Despite increasing incidence, cancer survival rates have doubled in the past 40 years [1]. More than 40% of people undergo surgical interventions as part of their primary cancer treatment [2] and while many people are able to return to pre-diagnosis occupations and lifestyle [3,4,5], treatment-associated side effects are a common occurrence [6]. This includes functional and musculoskeletal issues such as loss of muscular and cardiac fitness, fatigue, impaired motor sensory function and lymphoedema [6]. Cancer multidisciplinary rehabilitation is found by the literature [7,8,9] to minimize these effects in its capacity as a key element of the care that cancer patients receive, aiming to minimize long-term complications, reducing hospital re-admissions and improving quality of life [7,8,9]. Cancer rehabilitation assists individuals to achieve the best possible physical, psychological, social and vocational outcomes [10]. A multidisciplinary team approach which anticipates the needs of cancer survivors in a timely, coordinated and continuous manner from the time of diagnosis is recommended [10]. Worldwide policy drivers for patient empowerment during cancer treatments emphasize the need for self-management and person-centred interventions to address unmet care needs [11]. Studies suggest that approximately 40% of patients report at least one unmet need for rehabilitation services in the immediate recovery period and in the longer term [12,13,14]. A large-scale cross-sectional survey also showed that 63% of cancer survivors had a need for at least one type of rehabilitative service, with physiotherapy and physical training being the most often required (43% and 34%, respectively) [15].The Internet is a powerful medium for providing accessible and low-cost resources to address unmet support needs in cancer survivorship. Although increasing, the number of these resources is relatively small and there is minimal evidence that describes users’ experience of accessing them [16, 17]. Engagement with interventions, facilitators and barriers to their use and users’ views on their acceptability, therefore, needs further examination [16,17,18]. Yardley and colleagues [18] suggest there is a clear distinction between effective engagement with an online intervention which leads to desired outcomes and behavioural change, and a minimal level of engagement, which might not necessarily effect change. Further evidence suggests a number of factors are associated with poor user engagement. This includes the provision of standard information instead of more specialist support and personalization of information [19, 20]. Engagement can, however, be limited by barriers such as lack of experience with using online resources and by usability issues [21, 22]. To inform future research in this area, the aim of this review was to comprehensively examine adherence, acceptability and satisfaction with exercise-based online self-management programmes for post-surgical cancer rehabilitation and to identify common components of such interventions.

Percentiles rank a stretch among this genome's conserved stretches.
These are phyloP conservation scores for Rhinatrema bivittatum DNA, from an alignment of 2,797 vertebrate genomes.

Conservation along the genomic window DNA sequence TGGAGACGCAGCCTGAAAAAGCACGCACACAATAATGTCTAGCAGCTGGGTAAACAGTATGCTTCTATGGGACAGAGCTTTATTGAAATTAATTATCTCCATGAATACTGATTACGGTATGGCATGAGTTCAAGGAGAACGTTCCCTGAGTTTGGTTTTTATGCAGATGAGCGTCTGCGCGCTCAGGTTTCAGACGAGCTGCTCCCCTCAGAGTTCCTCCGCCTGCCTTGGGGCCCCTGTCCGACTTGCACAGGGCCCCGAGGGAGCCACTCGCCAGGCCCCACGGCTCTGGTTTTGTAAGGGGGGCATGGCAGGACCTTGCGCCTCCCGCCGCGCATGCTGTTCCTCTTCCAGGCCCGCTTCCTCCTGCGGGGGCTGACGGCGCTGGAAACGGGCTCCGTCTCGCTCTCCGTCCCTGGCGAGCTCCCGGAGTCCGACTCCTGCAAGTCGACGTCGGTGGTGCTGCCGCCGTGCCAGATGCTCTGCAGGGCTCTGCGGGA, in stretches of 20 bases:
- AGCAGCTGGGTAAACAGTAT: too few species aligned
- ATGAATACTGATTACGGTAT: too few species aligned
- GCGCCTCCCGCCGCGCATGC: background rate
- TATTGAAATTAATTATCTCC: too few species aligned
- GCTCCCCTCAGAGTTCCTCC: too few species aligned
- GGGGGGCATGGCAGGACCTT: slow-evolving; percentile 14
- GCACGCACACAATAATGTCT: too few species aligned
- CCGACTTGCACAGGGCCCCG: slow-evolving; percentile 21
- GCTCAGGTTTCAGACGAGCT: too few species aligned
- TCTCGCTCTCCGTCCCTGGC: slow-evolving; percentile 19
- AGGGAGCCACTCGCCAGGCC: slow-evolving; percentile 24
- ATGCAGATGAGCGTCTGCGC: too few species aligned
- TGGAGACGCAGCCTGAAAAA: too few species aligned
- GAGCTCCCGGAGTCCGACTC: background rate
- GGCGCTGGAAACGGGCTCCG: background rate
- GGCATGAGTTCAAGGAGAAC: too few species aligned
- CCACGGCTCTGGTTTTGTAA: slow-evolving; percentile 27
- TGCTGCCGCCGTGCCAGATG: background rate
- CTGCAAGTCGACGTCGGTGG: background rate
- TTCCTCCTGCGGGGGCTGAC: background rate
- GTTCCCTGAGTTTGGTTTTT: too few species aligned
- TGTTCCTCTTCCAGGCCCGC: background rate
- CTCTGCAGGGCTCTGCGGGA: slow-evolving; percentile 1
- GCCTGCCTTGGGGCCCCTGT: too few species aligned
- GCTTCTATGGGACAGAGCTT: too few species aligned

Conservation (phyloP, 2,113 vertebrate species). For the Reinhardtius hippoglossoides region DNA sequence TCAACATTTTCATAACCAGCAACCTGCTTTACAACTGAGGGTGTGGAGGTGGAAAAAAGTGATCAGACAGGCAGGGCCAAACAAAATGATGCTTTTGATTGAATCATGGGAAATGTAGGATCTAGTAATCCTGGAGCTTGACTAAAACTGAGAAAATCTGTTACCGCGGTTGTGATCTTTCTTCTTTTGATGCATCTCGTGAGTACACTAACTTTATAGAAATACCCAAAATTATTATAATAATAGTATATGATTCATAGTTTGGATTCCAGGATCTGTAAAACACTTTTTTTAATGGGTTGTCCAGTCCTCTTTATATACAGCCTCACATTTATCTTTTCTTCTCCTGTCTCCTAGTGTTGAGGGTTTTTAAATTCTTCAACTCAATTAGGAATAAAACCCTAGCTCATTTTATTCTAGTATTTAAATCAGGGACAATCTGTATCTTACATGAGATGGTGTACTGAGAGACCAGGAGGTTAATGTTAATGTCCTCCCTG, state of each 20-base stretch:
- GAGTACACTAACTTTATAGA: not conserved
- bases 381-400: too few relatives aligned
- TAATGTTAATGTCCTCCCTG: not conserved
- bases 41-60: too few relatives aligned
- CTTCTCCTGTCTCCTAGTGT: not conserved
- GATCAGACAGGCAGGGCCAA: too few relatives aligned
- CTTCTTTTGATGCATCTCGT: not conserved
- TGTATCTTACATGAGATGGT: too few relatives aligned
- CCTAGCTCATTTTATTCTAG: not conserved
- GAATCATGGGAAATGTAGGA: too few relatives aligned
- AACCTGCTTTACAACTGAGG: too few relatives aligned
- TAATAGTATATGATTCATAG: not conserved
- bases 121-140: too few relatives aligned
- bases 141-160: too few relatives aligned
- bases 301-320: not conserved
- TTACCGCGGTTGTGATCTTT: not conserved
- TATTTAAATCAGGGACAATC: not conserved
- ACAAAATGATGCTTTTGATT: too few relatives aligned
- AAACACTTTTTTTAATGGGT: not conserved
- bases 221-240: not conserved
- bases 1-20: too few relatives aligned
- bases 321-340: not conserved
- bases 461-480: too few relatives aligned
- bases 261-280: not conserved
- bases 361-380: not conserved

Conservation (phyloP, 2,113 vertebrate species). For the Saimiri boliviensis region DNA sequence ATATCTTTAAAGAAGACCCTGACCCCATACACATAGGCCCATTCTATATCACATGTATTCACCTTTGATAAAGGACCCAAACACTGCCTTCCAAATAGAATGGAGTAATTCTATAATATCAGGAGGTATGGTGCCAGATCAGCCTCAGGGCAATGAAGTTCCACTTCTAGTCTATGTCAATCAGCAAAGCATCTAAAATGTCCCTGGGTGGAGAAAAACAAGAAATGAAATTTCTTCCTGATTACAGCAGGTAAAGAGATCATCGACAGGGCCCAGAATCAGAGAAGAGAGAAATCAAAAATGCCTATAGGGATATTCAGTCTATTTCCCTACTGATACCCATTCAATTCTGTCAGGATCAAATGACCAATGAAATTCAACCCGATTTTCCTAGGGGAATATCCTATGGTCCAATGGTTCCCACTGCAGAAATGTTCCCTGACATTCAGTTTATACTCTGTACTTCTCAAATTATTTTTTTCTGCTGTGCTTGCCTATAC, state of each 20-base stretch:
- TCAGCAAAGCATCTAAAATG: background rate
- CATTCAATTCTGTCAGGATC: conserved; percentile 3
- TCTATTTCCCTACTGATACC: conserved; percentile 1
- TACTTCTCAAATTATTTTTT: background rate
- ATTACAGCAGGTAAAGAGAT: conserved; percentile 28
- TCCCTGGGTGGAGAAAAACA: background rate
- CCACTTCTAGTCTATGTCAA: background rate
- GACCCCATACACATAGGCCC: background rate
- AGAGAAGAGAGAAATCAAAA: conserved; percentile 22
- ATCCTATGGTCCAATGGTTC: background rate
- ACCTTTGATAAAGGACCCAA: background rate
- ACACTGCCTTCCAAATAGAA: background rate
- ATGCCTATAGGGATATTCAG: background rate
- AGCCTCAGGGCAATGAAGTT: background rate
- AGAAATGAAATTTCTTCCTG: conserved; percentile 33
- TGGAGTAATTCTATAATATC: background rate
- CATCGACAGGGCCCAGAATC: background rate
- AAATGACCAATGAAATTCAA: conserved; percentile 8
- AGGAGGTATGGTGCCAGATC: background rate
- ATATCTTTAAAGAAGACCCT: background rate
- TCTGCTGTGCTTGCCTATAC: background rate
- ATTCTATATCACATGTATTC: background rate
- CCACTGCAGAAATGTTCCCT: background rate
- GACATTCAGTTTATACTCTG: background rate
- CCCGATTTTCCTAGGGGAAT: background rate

Study design and search strategy